On September 7, 2012 plaintiff filed its opposition to the various motions filed by the Doe defendants. (Doc. Nos. 17-19.) Thereafter, replies were filed . (Doc. Nos. 20 & 22.) On September 21, 2012, a hearing was held before U.S. Magistrate Judge Dennis L. Beck on the motions pending before the court and thereafter those motions were submitted for decision. On September 25, 2012, Magistrate Judge Beck issued an order denying the submitted motions brought by and on behalf of the various Doe defendants. (Doc. No. 27.)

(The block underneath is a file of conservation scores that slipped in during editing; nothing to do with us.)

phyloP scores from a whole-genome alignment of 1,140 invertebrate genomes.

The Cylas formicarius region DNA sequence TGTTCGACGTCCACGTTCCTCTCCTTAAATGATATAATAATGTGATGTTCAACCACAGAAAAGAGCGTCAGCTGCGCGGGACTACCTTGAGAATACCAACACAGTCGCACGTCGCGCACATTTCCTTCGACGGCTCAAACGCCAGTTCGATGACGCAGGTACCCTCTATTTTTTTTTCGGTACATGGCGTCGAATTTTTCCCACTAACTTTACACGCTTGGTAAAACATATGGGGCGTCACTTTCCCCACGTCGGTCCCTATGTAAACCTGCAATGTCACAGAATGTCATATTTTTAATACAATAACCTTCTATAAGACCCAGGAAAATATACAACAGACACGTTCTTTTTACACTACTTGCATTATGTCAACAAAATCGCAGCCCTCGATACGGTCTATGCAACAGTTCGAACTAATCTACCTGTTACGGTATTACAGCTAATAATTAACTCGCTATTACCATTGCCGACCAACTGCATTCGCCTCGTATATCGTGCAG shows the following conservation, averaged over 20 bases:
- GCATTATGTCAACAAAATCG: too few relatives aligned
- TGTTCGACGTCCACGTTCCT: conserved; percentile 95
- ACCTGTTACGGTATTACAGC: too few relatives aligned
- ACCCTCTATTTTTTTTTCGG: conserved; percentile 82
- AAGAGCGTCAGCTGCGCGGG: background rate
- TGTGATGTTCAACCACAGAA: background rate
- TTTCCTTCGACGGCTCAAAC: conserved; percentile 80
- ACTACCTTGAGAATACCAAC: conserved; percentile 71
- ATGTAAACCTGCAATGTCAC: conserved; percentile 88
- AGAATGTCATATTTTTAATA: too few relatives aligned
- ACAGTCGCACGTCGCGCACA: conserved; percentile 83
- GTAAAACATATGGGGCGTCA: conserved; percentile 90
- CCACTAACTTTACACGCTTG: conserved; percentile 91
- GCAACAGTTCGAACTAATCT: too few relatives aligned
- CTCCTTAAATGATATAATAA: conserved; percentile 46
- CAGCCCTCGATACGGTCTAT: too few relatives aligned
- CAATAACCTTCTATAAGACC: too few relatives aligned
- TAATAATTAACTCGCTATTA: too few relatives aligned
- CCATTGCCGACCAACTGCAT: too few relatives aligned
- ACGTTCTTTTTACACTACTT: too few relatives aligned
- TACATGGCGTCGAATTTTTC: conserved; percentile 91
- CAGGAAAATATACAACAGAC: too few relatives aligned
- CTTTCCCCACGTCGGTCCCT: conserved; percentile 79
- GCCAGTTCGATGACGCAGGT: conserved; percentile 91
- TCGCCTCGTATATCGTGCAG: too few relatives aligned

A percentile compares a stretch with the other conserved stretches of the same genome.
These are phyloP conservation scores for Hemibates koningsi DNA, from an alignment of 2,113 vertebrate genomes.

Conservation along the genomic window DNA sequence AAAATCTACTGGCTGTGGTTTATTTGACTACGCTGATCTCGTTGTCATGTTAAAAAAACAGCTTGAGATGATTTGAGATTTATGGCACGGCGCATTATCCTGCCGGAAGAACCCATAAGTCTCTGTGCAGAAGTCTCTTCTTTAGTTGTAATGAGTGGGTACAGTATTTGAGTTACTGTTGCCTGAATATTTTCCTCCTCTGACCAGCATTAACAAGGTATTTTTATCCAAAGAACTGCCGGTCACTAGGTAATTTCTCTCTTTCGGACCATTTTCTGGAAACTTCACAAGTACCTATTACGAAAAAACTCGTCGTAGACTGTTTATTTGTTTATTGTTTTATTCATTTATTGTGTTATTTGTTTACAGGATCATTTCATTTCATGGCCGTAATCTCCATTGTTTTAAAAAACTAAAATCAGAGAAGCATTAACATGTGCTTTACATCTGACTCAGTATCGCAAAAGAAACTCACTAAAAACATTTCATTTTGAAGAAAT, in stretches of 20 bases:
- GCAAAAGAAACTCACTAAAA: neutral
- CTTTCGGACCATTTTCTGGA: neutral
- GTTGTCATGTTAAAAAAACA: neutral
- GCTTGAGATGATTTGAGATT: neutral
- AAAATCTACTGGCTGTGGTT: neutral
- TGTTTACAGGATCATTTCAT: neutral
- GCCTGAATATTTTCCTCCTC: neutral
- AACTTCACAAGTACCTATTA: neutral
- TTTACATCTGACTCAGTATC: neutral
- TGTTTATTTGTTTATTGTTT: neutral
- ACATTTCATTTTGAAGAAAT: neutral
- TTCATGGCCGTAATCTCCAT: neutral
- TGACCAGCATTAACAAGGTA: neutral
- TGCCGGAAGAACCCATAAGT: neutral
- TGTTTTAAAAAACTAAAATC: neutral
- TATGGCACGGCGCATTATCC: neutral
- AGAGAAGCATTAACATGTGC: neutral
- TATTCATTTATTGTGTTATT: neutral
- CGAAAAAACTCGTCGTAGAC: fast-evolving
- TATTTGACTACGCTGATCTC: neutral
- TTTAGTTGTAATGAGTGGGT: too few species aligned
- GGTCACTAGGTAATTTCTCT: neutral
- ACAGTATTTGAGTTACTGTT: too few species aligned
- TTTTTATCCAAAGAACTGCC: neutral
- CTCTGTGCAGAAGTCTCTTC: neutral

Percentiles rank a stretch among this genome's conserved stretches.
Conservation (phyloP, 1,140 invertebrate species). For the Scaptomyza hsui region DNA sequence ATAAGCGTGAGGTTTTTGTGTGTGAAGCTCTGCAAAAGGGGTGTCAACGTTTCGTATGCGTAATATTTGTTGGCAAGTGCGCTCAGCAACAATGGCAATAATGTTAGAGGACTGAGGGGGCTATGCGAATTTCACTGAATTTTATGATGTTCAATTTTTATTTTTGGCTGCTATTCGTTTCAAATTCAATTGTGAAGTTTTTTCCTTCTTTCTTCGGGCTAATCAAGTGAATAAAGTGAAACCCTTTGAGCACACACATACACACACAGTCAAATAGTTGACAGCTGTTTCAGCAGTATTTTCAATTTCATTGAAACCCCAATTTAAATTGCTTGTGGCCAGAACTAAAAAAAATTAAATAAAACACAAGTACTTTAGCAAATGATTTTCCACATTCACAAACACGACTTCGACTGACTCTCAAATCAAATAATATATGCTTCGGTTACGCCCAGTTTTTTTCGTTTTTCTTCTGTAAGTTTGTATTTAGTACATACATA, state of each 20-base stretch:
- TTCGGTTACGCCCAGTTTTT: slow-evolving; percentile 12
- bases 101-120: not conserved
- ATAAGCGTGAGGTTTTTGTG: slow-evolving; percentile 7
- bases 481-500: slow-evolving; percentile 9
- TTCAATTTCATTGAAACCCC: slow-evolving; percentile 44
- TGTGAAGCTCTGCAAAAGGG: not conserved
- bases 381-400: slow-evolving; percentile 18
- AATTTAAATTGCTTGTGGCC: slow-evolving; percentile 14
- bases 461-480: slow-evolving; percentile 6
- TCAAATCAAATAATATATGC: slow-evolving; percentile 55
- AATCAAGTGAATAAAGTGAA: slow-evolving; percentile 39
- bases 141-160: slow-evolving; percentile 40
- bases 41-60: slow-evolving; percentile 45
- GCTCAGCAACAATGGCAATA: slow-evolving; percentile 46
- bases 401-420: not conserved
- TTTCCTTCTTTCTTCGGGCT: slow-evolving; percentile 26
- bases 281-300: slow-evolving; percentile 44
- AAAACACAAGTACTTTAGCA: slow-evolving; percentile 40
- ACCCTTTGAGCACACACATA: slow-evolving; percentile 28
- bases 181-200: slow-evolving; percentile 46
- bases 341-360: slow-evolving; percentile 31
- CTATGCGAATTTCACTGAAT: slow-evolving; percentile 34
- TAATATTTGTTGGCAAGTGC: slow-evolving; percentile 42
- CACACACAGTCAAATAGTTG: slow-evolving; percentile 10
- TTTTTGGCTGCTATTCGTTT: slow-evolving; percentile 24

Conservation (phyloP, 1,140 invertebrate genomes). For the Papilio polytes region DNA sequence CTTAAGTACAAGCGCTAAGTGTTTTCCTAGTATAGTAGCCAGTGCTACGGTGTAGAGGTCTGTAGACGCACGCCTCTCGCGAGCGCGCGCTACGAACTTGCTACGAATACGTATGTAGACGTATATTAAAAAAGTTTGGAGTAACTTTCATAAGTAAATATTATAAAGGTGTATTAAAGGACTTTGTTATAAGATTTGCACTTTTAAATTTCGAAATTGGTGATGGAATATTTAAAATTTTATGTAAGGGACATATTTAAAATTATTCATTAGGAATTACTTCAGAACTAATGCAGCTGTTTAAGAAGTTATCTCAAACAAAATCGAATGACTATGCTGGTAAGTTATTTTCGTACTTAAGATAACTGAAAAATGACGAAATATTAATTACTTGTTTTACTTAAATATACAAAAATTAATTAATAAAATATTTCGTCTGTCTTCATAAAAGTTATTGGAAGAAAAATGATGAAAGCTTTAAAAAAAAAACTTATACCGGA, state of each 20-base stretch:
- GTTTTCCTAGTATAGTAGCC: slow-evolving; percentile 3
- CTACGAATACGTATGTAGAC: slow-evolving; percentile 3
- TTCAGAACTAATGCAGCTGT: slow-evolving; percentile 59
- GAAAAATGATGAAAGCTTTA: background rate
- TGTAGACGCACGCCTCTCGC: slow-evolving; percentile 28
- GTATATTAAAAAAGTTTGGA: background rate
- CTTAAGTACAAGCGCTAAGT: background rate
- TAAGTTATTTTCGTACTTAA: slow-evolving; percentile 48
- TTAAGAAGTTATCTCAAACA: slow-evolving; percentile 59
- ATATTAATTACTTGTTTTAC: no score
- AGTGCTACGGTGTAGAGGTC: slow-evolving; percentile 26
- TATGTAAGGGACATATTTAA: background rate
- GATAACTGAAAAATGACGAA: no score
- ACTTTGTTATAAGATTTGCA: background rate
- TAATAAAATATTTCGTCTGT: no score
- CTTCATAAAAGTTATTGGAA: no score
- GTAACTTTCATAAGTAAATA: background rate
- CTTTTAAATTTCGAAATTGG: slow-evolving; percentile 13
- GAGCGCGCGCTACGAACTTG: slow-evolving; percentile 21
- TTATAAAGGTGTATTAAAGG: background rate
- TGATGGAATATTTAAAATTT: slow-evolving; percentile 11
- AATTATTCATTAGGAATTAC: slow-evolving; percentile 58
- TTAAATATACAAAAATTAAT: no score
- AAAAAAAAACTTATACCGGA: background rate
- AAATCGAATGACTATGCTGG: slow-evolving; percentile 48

However, on October 3, 2012, a related case order was issued relating ten civil actions filed by plaintiff in 2012 in both divisions of this court, all of which named only Doe defendants and involved plaintiff moving for expedited discovery. (Doc. No. 28.) As a result of that order, all of those actions including this one were reassigned to the undersigned Magistrate Judge and to District Judge John A. Mendez.